Visual Basic 6 (VB6) and Visual Basic for Applications (VBA)
Microsoft Visual Basic has been going strong for 20 years – Microsoft Visual Basic (that is VB6, VBA, VB.Net) is the most used language in the world today. The sophisticated Rapid Application Development (RAD) environment of Microsoft Visual Basic is widely used in industry, and is particularly stable and productive.
The Visual Basic programming language is the natural choice for rapid development of sophisticated business software. Its extensive range of Windows controls and procedures allow a speedy build of the graphical user interface (GUI), business logic, and database access.
Microsoft Visual Basic is simple, easy-to-learn, and can be used to build the most complex Windows applications. Microsoft Visual Basic Programming allows the creation of practical programs quickly. With the optimising compiler, Microsoft Visual Basic runs as fast as any language, yet is much easier to use.
By making extensive use of drag-and-drop component assembly, wizards, form-based Graphical User Interface (GUI) design, the Microsoft Visual Basic Integrated Development Environment is the fastest way to get custom Windows software into production.
Microsoft Visual Basic for Applications (VBA)
An extension of Microsoft Visual Basic, Microsoft Visual Basic for Applications is the common development language found throughout Microsoft Office software – that is Microsoft Word, Microsoft Excel, Microsoft PowerPoint and Microsoft Access. VBA can be readily adapted to automate manual procedures.
By providing a common development language and environment, Microsoft has enabled programmers to focus on the functionality of the applications – instead of learning a new language for each application they incorporate into their programs.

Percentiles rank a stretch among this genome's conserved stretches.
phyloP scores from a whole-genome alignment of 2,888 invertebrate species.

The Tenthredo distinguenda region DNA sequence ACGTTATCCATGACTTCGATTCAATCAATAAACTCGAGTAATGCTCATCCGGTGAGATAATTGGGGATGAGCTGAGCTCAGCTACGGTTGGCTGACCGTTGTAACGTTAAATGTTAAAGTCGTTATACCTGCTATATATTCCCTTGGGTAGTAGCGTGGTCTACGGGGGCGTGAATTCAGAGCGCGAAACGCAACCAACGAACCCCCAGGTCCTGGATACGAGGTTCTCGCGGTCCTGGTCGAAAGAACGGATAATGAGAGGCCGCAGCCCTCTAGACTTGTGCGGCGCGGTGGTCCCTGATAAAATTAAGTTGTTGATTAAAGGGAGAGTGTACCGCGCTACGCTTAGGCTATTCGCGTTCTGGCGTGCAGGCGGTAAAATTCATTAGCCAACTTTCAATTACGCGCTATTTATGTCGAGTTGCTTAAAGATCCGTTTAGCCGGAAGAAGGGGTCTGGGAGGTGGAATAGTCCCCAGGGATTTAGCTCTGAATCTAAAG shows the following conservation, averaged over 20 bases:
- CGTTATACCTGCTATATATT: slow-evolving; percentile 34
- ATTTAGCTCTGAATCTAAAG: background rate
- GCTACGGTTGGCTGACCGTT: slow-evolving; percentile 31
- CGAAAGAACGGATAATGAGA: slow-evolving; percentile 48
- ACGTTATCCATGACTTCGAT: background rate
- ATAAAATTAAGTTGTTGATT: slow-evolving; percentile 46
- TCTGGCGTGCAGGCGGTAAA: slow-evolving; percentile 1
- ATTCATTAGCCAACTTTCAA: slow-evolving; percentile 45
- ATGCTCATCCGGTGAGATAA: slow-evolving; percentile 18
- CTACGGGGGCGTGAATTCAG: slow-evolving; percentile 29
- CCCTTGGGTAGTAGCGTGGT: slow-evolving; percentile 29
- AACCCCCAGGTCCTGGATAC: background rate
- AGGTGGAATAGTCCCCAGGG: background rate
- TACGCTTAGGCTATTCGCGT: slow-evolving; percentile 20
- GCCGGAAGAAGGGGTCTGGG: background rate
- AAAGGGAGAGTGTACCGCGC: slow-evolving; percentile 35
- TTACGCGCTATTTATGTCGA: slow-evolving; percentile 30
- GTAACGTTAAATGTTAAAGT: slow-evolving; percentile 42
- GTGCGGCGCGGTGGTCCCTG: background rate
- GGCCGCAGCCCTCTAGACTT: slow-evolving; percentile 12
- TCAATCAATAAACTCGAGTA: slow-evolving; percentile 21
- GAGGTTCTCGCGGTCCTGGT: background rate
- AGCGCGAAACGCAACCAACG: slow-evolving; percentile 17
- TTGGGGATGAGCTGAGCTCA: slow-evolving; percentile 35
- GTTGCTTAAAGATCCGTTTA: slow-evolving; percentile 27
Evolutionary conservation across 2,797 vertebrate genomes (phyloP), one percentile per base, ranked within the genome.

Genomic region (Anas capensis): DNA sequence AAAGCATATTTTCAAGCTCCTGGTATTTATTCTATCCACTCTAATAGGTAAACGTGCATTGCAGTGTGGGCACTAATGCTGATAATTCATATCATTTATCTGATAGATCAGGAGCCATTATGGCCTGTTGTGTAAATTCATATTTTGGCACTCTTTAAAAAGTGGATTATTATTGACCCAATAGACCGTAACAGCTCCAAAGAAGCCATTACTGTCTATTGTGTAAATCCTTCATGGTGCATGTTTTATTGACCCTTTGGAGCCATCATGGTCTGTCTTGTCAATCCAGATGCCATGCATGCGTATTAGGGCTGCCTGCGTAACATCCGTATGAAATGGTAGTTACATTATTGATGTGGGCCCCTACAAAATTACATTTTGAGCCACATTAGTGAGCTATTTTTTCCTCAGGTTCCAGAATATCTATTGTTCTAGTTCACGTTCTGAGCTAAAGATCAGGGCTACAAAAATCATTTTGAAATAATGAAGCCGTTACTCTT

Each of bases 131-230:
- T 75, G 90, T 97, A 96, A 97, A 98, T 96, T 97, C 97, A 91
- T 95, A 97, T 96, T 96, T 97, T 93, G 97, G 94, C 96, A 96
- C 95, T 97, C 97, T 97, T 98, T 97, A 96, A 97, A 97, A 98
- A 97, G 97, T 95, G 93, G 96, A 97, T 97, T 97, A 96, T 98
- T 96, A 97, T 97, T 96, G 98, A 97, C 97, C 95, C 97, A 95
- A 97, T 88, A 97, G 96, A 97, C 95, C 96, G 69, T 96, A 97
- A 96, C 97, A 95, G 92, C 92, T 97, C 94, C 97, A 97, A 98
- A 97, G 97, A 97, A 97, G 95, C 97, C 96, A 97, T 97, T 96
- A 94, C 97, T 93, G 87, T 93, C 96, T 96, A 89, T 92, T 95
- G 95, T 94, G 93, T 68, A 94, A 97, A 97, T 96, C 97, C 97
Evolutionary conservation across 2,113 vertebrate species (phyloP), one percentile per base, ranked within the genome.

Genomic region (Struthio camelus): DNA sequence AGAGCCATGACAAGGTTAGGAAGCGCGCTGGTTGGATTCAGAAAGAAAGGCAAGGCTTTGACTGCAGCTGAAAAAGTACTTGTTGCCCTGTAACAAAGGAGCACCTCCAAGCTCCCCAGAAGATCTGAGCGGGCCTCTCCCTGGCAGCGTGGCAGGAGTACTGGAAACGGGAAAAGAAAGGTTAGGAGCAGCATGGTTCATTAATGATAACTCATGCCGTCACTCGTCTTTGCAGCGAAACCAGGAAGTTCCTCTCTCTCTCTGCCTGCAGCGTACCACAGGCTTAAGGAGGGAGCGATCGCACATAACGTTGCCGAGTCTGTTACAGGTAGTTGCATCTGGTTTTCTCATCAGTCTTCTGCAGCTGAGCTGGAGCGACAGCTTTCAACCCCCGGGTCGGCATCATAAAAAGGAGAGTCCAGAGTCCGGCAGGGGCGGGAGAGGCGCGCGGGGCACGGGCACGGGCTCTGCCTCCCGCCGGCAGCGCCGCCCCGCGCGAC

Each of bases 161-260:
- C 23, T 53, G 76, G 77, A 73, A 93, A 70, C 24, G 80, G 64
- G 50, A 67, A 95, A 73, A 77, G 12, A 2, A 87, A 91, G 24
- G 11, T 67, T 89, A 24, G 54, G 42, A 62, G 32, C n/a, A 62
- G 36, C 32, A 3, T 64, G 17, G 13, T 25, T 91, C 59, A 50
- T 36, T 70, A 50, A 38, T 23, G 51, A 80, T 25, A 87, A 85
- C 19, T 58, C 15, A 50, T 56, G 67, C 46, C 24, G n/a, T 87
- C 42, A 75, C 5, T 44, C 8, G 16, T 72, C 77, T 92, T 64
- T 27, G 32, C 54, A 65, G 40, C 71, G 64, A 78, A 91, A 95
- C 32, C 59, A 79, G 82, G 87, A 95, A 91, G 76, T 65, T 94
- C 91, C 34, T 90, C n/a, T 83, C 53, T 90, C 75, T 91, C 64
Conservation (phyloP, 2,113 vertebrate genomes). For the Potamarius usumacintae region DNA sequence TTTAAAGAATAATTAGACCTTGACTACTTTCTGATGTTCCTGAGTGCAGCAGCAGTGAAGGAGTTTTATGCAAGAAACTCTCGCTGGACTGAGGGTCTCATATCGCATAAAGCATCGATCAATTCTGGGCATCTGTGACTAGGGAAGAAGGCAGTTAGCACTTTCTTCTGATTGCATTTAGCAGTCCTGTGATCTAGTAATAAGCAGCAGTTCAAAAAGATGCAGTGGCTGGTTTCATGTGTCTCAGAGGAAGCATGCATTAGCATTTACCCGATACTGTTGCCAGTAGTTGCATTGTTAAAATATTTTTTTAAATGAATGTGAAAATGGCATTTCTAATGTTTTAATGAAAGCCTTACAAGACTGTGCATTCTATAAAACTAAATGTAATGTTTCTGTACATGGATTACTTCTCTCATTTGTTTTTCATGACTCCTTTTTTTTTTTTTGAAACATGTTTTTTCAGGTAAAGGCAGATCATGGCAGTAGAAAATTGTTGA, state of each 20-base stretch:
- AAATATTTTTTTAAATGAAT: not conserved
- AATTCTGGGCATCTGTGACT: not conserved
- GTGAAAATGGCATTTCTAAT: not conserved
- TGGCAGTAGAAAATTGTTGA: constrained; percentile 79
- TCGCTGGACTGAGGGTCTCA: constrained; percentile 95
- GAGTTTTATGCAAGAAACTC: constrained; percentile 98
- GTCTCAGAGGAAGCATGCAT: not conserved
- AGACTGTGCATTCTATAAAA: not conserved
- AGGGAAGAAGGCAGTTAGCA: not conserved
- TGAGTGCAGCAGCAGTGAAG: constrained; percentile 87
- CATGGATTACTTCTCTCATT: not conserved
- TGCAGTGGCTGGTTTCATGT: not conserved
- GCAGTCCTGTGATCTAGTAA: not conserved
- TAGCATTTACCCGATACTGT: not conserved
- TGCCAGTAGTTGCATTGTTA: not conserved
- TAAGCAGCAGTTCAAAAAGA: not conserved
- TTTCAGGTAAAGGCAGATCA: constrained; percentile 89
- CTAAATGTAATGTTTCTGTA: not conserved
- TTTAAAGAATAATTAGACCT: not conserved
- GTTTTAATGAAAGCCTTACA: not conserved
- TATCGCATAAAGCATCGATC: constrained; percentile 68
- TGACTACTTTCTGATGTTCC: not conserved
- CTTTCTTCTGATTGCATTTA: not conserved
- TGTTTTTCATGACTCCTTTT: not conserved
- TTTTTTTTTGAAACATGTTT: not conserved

But VBA has had no enhancements for more than 10 years. Despite this, VBA will continue to be available in Microsoft Office for many years to come. New features, like the Ribbon can be invoked through objects.
For future development of Add-ins for Excel, Word and Outlook – managed code should be created in Visual Basic.Net using Visual Studio Tools for Microsoft Office (VSTO).
Microsoft's support of Visual Basic 6
Official support ended in 2008. VB6 will never get support in 64-bit environments. 32 bit ActiveX controls will never be upgraded to 64-bit versions.
There will no longer be any VB6 Service Packs or fixes. The latest Windows security updates are aimed directly at Visual Studio.Net, and can invalidate some VB6 routines.
VB6 cannot be installed on the Windows 8 Operating Systems. The Visual Basic programmer will need to resort to maintaining Windows XP (with all the problems entailed), in order to view or make changes to VB6 code.
Microsoft is committed to supporting the VB6 runtime on Windows 7 and Windows 8 until 2017 – and extended support until 2022. But it is impossible to ignore the advent of VB.Net. Like VB3, the VB6 routines will become harder and harder for programmers to support. That is, if one can find a VB6 programmer and the VB6 software.
Planning for the adoption of Visual Basic.Net (VB.NET) should start now. See also the article VB6: Intellectual Property and Code Ownership